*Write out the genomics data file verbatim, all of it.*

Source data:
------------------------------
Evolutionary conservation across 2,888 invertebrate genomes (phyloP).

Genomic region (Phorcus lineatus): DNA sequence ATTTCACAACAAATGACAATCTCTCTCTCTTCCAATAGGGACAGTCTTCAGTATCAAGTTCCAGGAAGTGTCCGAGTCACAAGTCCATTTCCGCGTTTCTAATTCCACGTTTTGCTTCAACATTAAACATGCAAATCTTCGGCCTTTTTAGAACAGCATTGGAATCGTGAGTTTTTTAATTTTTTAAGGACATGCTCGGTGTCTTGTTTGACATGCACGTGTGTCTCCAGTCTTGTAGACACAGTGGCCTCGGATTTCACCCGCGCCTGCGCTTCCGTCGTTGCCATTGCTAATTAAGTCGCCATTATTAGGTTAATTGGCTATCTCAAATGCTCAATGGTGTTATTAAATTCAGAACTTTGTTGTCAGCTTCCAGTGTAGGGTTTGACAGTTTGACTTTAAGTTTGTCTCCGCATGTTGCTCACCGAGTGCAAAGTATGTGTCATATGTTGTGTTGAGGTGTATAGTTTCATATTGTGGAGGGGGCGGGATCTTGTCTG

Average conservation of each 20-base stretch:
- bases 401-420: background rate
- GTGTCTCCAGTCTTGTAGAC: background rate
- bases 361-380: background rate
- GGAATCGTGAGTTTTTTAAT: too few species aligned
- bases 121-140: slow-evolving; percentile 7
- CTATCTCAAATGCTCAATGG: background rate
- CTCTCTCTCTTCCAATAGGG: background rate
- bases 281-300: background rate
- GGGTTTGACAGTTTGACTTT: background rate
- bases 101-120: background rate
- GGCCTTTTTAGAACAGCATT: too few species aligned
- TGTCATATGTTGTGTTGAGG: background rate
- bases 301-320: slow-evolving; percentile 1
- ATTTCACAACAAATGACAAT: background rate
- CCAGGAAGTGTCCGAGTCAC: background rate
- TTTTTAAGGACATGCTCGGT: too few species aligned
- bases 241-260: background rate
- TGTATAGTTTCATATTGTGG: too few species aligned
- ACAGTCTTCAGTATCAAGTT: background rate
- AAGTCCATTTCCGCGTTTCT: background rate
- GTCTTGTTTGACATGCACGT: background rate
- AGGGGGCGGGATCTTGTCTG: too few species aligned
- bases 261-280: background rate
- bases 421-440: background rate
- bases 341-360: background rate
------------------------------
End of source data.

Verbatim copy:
Evolutionary conservation across 2,888 invertebrate genomes (phyloP).

Genomic region (Phorcus lineatus): DNA sequence ATTTCACAACAAATGACAATCTCTCTCTCTTCCAATAGGGACAGTCTTCAGTATCAAGTTCCAGGAAGTGTCCGAGTCACAAGTCCATTTCCGCGTTTCTAATTCCACGTTTTGCTTCAACATTAAACATGCAAATCTTCGGCCTTTTTAGAACAGCATTGGAATCGTGAGTTTTTTAATTTTTTAAGGACATGCTCGGTGTCTTGTTTGACATGCACGTGTGTCTCCAGTCTTGTAGACACAGTGGCCTCGGATTTCACCCGCGCCTGCGCTTCCGTCGTTGCCATTGCTAATTAAGTCGCCATTATTAGGTTAATTGGCTATCTCAAATGCTCAATGGTGTTATTAAATTCAGAACTTTGTTGTCAGCTTCCAGTGTAGGGTTTGACAGTTTGACTTTAAGTTTGTCTCCGCATGTTGCTCACCGAGTGCAAAGTATGTGTCATATGTTGTGTTGAGGTGTATAGTTTCATATTGTGGAGGGGGCGGGATCTTGTCTG

Average conservation of each 20-base stretch:
- bases 401-420: background rate
- GTGTCTCCAGTCTTGTAGAC: background rate
- bases 361-380: background rate
- GGAATCGTGAGTTTTTTAAT: too few species aligned
- bases 121-140: slow-evolving; percentile 7
- CTATCTCAAATGCTCAATGG: background rate
- CTCTCTCTCTTCCAATAGGG: background rate
- bases 281-300: background rate
- GGGTTTGACAGTTTGACTTT: background rate
- bases 101-120: background rate
- GGCCTTTTTAGAACAGCATT: too few species aligned
- TGTCATATGTTGTGTTGAGG: background rate
- bases 301-320: slow-evolving; percentile 1
- ATTTCACAACAAATGACAAT: background rate
- CCAGGAAGTGTCCGAGTCAC: background rate
- TTTTTAAGGACATGCTCGGT: too few species aligned
- bases 241-260: background rate
- TGTATAGTTTCATATTGTGG: too few species aligned
- ACAGTCTTCAGTATCAAGTT: background rate
- AAGTCCATTTCCGCGTTTCT: background rate
- GTCTTGTTTGACATGCACGT: background rate
- AGGGGGCGGGATCTTGTCTG: too few species aligned
- bases 261-280: background rate
- bases 421-440: background rate
- bases 341-360: background rate